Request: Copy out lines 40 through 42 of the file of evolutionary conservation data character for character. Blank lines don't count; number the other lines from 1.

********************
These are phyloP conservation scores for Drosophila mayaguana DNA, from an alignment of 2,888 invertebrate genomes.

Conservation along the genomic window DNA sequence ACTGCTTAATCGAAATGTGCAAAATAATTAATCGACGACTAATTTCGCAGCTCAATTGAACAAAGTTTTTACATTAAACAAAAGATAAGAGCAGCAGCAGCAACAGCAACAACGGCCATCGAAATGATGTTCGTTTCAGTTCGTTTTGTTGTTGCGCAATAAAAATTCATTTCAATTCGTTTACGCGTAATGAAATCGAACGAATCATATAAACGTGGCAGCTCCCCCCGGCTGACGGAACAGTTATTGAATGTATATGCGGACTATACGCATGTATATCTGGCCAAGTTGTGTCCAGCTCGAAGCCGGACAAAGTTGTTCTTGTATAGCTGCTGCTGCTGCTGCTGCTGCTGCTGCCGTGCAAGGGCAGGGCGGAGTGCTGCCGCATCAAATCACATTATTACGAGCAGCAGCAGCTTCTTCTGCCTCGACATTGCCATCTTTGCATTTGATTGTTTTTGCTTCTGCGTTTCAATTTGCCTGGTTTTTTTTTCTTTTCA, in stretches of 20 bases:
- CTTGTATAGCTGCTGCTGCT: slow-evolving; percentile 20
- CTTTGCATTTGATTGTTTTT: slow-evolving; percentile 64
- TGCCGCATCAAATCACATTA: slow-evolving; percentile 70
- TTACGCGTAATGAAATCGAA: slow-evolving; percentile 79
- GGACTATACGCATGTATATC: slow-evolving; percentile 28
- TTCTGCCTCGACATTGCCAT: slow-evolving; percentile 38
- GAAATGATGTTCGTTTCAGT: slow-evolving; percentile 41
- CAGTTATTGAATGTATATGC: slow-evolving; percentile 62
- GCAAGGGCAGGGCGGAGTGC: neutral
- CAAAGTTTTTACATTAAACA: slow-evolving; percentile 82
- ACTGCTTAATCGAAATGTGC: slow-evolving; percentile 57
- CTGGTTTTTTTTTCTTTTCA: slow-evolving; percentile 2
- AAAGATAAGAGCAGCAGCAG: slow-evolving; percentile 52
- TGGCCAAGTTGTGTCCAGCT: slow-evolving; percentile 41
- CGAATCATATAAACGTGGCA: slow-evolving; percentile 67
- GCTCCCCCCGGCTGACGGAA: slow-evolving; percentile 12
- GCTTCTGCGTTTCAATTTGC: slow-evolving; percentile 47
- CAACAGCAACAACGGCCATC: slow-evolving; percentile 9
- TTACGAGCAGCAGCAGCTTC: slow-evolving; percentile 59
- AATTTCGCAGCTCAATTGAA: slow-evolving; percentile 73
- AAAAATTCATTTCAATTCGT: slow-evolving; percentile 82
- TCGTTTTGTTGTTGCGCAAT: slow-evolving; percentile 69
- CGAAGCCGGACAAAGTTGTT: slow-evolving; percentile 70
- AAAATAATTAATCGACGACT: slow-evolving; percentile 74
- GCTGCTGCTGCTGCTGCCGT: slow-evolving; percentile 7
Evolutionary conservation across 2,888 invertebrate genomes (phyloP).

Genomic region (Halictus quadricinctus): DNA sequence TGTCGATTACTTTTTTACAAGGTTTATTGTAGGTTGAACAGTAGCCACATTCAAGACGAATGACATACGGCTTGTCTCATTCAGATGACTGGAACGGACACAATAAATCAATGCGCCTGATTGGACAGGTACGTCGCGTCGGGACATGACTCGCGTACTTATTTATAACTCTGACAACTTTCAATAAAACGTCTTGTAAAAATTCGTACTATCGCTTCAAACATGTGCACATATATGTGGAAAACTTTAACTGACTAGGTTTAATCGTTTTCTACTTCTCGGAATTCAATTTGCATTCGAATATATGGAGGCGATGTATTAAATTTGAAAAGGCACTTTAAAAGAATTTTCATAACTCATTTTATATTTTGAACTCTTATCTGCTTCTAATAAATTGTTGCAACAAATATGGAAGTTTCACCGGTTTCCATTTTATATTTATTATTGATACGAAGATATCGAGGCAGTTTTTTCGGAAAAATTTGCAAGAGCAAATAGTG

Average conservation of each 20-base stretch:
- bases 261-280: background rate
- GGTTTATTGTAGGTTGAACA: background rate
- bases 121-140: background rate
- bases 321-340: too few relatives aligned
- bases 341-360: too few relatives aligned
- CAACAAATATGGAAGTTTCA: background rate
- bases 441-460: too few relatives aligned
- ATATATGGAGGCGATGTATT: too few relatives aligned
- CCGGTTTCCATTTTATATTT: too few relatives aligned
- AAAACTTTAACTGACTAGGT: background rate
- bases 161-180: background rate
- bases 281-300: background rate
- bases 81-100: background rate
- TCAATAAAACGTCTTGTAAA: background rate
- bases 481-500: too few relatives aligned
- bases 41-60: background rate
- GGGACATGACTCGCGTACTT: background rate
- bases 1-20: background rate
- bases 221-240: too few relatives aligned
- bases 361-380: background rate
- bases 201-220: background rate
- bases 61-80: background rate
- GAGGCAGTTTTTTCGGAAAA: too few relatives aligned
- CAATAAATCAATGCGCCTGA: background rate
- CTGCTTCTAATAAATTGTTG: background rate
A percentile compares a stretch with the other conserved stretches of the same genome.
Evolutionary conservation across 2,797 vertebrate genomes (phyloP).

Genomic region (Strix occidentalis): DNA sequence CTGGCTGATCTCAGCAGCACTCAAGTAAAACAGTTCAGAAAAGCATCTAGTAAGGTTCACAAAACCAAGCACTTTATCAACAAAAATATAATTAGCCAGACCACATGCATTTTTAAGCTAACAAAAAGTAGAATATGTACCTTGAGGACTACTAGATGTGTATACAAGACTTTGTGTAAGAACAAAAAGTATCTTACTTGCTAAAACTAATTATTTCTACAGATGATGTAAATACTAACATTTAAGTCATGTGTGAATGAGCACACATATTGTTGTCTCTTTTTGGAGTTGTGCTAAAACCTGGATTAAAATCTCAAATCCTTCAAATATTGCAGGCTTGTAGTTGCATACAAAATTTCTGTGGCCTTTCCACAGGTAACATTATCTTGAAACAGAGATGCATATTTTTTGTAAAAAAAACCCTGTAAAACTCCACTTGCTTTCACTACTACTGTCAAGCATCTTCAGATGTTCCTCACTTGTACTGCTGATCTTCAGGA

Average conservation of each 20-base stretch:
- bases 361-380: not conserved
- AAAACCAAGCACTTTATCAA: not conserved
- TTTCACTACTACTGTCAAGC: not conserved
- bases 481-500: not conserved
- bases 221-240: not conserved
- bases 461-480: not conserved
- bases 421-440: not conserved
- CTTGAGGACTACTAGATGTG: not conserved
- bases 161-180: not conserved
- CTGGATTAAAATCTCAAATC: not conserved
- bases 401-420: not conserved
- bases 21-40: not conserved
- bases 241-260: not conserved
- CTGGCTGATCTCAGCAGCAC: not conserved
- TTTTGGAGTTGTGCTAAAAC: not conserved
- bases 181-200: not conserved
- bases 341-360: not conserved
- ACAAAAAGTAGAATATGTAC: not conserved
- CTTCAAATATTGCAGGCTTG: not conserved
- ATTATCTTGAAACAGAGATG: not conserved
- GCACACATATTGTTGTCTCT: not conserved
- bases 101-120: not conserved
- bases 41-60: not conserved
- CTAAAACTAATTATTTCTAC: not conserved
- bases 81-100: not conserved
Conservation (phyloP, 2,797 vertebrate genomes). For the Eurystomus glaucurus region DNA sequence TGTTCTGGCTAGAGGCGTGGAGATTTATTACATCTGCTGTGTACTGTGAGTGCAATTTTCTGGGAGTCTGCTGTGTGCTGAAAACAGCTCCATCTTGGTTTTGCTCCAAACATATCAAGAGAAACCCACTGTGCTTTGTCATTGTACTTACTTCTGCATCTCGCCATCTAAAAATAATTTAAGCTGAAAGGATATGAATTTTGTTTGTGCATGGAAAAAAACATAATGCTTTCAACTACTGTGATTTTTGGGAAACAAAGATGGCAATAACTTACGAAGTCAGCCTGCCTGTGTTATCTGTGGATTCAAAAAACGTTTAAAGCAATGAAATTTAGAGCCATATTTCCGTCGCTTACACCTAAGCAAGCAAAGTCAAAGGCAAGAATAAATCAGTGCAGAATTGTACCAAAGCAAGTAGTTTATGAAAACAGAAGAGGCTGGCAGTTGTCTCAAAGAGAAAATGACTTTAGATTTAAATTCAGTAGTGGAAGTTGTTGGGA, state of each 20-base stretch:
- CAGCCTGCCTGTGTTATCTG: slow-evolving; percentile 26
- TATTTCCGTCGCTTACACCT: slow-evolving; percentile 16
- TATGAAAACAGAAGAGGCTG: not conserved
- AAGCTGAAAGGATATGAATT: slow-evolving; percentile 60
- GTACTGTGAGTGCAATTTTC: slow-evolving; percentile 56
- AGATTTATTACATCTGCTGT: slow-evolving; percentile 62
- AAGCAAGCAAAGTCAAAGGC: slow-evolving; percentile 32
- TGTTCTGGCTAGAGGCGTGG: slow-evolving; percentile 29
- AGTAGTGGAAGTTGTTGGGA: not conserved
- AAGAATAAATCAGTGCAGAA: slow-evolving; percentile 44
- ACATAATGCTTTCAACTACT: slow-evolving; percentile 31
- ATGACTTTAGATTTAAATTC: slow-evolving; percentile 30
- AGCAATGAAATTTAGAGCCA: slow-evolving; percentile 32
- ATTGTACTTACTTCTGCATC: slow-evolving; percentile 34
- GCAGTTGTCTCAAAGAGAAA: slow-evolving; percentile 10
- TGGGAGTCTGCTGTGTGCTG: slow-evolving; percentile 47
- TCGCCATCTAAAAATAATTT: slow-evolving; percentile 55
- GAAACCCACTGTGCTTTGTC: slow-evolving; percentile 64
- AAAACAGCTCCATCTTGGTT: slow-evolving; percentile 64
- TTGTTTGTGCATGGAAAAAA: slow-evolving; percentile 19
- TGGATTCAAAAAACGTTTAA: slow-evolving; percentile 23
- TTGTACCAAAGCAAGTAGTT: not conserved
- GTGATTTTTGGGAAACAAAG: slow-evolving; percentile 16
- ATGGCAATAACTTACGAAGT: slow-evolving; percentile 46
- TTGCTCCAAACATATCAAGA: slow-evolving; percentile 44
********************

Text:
- AAAACTTTAACTGACTAGGT: background rate
- bases 161-180: background rate
- bases 281-300: background rate